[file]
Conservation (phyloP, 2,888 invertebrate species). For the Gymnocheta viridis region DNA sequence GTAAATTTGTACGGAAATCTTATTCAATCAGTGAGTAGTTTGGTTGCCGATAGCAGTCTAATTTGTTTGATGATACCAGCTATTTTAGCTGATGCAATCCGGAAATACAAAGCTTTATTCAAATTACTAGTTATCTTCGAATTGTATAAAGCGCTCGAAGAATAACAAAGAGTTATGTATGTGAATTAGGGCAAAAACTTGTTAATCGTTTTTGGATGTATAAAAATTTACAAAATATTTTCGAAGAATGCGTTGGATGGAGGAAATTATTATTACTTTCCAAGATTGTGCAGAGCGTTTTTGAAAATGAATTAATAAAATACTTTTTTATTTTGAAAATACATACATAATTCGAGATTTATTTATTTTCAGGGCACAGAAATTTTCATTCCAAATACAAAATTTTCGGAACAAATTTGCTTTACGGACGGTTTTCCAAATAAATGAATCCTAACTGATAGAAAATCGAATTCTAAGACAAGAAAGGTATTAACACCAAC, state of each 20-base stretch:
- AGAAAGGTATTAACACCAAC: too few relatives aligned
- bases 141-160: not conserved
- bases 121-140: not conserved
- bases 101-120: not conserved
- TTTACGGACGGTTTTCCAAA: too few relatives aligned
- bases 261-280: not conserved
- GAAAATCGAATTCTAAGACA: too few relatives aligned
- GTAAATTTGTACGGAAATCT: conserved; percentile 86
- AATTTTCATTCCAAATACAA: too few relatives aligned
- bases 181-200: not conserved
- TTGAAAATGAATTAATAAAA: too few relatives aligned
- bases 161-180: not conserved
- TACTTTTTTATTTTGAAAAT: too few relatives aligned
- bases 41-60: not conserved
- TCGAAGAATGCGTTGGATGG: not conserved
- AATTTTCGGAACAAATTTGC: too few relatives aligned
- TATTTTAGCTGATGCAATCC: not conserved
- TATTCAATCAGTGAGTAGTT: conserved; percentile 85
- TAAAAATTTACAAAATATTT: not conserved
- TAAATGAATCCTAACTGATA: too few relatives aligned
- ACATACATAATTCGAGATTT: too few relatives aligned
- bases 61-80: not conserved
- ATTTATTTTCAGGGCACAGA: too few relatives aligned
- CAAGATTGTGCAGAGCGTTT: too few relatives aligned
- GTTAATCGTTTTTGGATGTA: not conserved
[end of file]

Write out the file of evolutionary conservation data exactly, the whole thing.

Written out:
Conservation (phyloP, 2,888 invertebrate species). For the Gymnocheta viridis region DNA sequence GTAAATTTGTACGGAAATCTTATTCAATCAGTGAGTAGTTTGGTTGCCGATAGCAGTCTAATTTGTTTGATGATACCAGCTATTTTAGCTGATGCAATCCGGAAATACAAAGCTTTATTCAAATTACTAGTTATCTTCGAATTGTATAAAGCGCTCGAAGAATAACAAAGAGTTATGTATGTGAATTAGGGCAAAAACTTGTTAATCGTTTTTGGATGTATAAAAATTTACAAAATATTTTCGAAGAATGCGTTGGATGGAGGAAATTATTATTACTTTCCAAGATTGTGCAGAGCGTTTTTGAAAATGAATTAATAAAATACTTTTTTATTTTGAAAATACATACATAATTCGAGATTTATTTATTTTCAGGGCACAGAAATTTTCATTCCAAATACAAAATTTTCGGAACAAATTTGCTTTACGGACGGTTTTCCAAATAAATGAATCCTAACTGATAGAAAATCGAATTCTAAGACAAGAAAGGTATTAACACCAAC, state of each 20-base stretch:
- AGAAAGGTATTAACACCAAC: too few relatives aligned
- bases 141-160: not conserved
- bases 121-140: not conserved
- bases 101-120: not conserved
- TTTACGGACGGTTTTCCAAA: too few relatives aligned
- bases 261-280: not conserved
- GAAAATCGAATTCTAAGACA: too few relatives aligned
- GTAAATTTGTACGGAAATCT: conserved; percentile 86
- AATTTTCATTCCAAATACAA: too few relatives aligned
- bases 181-200: not conserved
- TTGAAAATGAATTAATAAAA: too few relatives aligned
- bases 161-180: not conserved
- TACTTTTTTATTTTGAAAAT: too few relatives aligned
- bases 41-60: not conserved
- TCGAAGAATGCGTTGGATGG: not conserved
- AATTTTCGGAACAAATTTGC: too few relatives aligned
- TATTTTAGCTGATGCAATCC: not conserved
- TATTCAATCAGTGAGTAGTT: conserved; percentile 85
- TAAAAATTTACAAAATATTT: not conserved
- TAAATGAATCCTAACTGATA: too few relatives aligned
- ACATACATAATTCGAGATTT: too few relatives aligned
- bases 61-80: not conserved
- ATTTATTTTCAGGGCACAGA: too few relatives aligned
- CAAGATTGTGCAGAGCGTTT: too few relatives aligned
- GTTAATCGTTTTTGGATGTA: not conserved